The Rolling Meadows living will lawyers at Andrea Heckman Law can help you express your wishes about the medical care that you do and do not wish to receive in the event that you receive a diagnosis of a terminal illness.
When family members battle in probate court about the inheritance of a recently deceased relative, slinging allegations about undue influence, it is painful for more parties involved. What is even more damaging to family relationships, though, is when family members disagree about whether the medical treatment a terminally ill relative who is too ill to communicate their own wishes is receiving is adding valuable time to the patient’s life or simply prolonging their suffering. The best way to prevent this situation from arising in your family is to issue an advance medical directive or living will, stating your wishes about end-of-life care.
Your will, also known as a last will and testament, is an important part of your estate plan, but it only deals with what will happen to your property after you die. Estate planning also requires you to make decisions about medical and personal care you may need as you age. For example, you should decide now which nursing home you want to enter in the event that you require nursing home care. You should also decide who has the right to make decisions about your medical care if you become too ill to make them for yourself. You should make these decisions now, while you are healthy, and when there can be no question as to whether these instructions reflect your true wishes.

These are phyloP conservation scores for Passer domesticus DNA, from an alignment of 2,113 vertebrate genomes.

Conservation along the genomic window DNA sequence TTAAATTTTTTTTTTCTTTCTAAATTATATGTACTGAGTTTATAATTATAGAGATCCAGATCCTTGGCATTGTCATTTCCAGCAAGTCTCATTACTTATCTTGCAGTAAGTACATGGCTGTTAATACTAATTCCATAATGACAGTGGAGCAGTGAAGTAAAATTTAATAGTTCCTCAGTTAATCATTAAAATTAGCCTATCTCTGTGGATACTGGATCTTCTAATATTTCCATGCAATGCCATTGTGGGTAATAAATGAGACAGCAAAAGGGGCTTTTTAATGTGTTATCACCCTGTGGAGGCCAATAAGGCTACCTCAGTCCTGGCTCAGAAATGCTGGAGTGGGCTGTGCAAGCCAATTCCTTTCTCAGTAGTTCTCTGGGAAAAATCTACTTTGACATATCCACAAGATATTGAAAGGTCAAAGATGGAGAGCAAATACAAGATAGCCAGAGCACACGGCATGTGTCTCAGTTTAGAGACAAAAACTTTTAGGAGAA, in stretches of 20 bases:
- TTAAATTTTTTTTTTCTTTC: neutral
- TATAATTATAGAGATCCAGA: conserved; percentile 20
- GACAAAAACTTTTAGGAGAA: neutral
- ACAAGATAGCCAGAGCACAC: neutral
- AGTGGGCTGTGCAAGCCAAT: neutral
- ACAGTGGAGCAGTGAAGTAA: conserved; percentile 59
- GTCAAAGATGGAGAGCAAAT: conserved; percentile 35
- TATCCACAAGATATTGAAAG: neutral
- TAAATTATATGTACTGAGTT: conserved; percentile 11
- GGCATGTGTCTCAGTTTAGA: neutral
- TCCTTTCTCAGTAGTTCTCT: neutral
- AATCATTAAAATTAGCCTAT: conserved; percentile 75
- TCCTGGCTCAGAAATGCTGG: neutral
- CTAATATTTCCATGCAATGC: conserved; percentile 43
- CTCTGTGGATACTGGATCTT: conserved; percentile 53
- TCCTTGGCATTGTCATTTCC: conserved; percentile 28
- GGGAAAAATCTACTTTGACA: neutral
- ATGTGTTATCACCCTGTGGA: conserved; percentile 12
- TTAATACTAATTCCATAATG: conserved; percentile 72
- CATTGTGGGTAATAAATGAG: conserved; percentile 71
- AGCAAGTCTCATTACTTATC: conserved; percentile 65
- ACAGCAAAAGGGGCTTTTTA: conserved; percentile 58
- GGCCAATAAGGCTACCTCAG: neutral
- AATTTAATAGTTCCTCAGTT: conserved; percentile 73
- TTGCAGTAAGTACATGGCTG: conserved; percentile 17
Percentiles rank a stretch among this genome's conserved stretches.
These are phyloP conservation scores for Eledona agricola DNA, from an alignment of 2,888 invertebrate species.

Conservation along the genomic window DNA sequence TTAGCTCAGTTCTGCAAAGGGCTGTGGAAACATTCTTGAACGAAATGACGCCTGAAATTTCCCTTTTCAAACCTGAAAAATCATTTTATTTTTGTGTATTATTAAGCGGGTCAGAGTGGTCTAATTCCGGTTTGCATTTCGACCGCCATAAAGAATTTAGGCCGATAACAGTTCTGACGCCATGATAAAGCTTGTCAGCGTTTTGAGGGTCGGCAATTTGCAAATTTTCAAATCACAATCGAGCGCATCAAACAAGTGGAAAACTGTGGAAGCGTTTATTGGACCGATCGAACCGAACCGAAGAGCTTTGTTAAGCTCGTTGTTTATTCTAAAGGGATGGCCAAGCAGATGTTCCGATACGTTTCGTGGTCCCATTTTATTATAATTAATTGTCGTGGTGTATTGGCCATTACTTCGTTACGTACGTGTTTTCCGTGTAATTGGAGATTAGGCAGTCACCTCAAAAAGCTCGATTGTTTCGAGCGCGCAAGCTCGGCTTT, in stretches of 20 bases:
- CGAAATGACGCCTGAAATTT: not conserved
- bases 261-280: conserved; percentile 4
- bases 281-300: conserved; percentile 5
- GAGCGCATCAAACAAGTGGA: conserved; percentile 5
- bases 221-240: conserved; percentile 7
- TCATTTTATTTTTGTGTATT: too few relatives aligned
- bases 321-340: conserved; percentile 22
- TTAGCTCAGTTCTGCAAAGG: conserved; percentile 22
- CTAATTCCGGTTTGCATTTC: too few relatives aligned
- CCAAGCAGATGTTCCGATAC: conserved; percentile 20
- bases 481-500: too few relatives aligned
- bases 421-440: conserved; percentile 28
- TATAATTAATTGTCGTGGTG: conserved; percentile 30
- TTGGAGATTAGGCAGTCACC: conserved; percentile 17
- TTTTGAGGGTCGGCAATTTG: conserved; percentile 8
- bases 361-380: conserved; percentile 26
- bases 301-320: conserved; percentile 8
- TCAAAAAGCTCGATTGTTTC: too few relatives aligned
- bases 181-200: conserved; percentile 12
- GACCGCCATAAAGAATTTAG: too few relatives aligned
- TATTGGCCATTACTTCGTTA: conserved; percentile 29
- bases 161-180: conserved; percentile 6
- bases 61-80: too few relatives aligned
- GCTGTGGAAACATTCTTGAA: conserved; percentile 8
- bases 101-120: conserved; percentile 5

The Illinois Living Will Act defines terminal illnesses and death-delaying procedures. A Living Will Declaration is available that, once properly signed, will make official your wish not to receive death-delaying procedures after your illness has become terminal and when no treatments besides death-delaying ones are available. Signing a living will does not mean physician-assisted suicide; it simply means choosing hospice care instead of invasive procedures when such a procedure may slightly delay your death. A Living Will Declaration is only valid if you sign it in the presence of witnesses who certify that you are healthy enough to make a decision about this matter.
If you are sure that a living will fits in with your wishes regarding end-of-life care, the time to sign one is now. Do not wait until your health is failing and there is room for your family to argue about whether a certain family member who stands to inherit a substantial sum from you pressured you into it. A living wills lawyer can answer your questions about living wills and advance medical directives.
A Rolling Meadows living will lawyer can help you formulate your wishes about end-of-life care. Contact Andrea Heckman Law in Rolling Meadows, Illinois to discuss living wills and other aspects of your estate plan.
Please contact our law office in Rolling Meadows for legal assistance with divorce, child custody, or visitation issues. We serve clients in the Chicago metropolitan area who need the help of an experienced and dedicated family law attorney.